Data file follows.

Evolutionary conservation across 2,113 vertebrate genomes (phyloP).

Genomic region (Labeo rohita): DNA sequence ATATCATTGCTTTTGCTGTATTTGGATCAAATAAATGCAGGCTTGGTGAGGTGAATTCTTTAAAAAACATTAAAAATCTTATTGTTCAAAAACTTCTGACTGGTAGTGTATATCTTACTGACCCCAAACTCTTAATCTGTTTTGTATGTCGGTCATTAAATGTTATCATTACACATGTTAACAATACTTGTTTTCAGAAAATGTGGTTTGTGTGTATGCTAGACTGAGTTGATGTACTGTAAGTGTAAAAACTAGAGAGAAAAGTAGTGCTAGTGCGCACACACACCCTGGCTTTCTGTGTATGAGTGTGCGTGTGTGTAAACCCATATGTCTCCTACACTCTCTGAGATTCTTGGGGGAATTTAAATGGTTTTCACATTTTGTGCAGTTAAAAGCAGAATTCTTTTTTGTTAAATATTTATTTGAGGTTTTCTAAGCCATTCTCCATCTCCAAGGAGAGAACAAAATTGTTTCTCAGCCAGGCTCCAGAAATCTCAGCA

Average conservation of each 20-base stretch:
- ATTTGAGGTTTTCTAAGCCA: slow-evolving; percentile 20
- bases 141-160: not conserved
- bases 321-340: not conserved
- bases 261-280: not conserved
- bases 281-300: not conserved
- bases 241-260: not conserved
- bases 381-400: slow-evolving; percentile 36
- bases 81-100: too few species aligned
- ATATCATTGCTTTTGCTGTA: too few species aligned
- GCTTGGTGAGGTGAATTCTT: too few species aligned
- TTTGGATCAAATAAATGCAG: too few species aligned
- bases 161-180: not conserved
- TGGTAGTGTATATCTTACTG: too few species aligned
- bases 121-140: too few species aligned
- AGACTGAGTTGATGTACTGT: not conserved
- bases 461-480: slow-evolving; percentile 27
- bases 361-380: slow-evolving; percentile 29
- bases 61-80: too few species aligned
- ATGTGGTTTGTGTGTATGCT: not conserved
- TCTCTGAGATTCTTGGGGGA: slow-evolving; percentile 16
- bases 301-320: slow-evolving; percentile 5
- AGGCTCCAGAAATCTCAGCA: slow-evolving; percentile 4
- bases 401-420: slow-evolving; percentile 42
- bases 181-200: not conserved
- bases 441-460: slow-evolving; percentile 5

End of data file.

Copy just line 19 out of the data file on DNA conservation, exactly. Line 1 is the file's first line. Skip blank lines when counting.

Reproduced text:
- bases 461-480: slow-evolving; percentile 27